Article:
In 1945, the Congress adopted the goal of "full equality in a free society for all Americans." It established a Commission on Law and Social Action (CLSA), headed by Will Maslow, who created a of lawyers to pursue legal challenges to discriminatory practices in employment, education, and housing at a time when the Department of Justice did not have even a single full-time civil rights lawyer.

In 1949 a successful campaign by CLSA in New York State led to enactment of laws ensuring fair housing and education practices, the first of their kind in the nation. Working with organizations like the NAACP and the American Civil Liberties Union, CLSA got involved in constitutional issues like separation of church and state. In the 1960s it joined the struggle for women's rights, and in 1970s the Women's Division was eliminated and women were integrated into the national organization and assumed major leadership positions. In 1972 Naomi Levine became National Executive Director of the AJCongress and the first woman to serve as an Executive Director of a national Jewish organization.

The AJCongress had evoked an strong response from Newark's Jewish community, and the tie was strengthened when Joachim Prinz, who had been assisted in leaving Germany in 1937 by Rabbi Stephen Wise, became rabbi of Newark's Temple B'nai Abraham in 1939. Prinz was president of the New Jersey State Region of the AJCongress as of 1949, and served as national Vice-President from at least 1951 and President from 1958 to1966. His wife, Hilda, was a very active local member of the AJCongress from the late 1940s on.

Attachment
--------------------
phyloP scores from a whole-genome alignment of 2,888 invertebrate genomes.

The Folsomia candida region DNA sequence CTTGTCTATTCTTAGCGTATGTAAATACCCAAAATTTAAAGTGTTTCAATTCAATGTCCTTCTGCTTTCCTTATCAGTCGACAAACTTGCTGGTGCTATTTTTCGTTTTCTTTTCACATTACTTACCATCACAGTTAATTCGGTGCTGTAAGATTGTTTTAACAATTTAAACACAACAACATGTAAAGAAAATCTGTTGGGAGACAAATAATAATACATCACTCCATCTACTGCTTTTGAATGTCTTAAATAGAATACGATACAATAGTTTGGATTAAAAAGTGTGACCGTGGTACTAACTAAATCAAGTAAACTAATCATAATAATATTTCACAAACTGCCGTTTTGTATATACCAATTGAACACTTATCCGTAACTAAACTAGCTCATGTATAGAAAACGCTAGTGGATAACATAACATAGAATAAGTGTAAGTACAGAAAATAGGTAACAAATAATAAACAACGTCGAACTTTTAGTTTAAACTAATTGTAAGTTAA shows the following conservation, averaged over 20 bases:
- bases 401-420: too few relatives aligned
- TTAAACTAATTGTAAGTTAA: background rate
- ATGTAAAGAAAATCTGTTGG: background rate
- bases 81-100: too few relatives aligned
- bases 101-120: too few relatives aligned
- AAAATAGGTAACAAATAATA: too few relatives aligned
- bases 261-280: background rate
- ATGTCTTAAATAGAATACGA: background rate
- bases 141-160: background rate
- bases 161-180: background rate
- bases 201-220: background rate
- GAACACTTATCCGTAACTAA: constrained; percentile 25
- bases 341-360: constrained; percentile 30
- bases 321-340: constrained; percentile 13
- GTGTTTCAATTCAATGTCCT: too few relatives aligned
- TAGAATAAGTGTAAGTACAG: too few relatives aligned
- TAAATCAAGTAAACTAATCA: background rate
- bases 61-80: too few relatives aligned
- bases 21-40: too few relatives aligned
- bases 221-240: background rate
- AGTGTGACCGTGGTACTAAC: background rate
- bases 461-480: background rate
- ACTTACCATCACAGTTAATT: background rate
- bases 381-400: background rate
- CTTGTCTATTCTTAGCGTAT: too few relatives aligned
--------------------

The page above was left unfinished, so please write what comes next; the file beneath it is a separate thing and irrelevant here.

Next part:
Collection Contents
The collection includes material from the creation of the AJCongress to its recent years, with some gaps. Contents include the constitution, by-laws; minutes of the Administrative and Executive Committees and Governing Council; materials generated by the National Biennial Conventions; files of Executive Directors, including Phil Baum and Henry Siegman, and the General Counsel files of Will Maslow; records of Commissions, Regional Chapters, the National Women's Division, and Business and Professional Chapters; Public Relations files; publications; publicity materials; and photographs.

The American Jewish Historical Society has had two large accretions of American Jewish Congress Records. The first, donated in 2006, resulted in over 200 processed boxes. A larger accretion, donated in 2009, has been minimally processed, with some material integrated into the earlier processed portion of te collection. For details of the processing history, see the online finding-aid.

Newark-related material, especially records relating to Rabbi Prinz's tenure as Congress president, are scattered throughout the collection, and include the following:

Box 9, Folder 25: Joachim Prinz speech at convention, Statler Hotel, NYC, May 26, 1960, transcript

Box 55, Folder 19: Joachim Prinz correspondence. Two exchanges of letters with Justine Wise Polier, one about plans for Prinz's summer trip to Israel and Germany and one regarding his report to the AJCongress on Germany [not enclosed; see Folder 22] (Jun and Sep, 1949)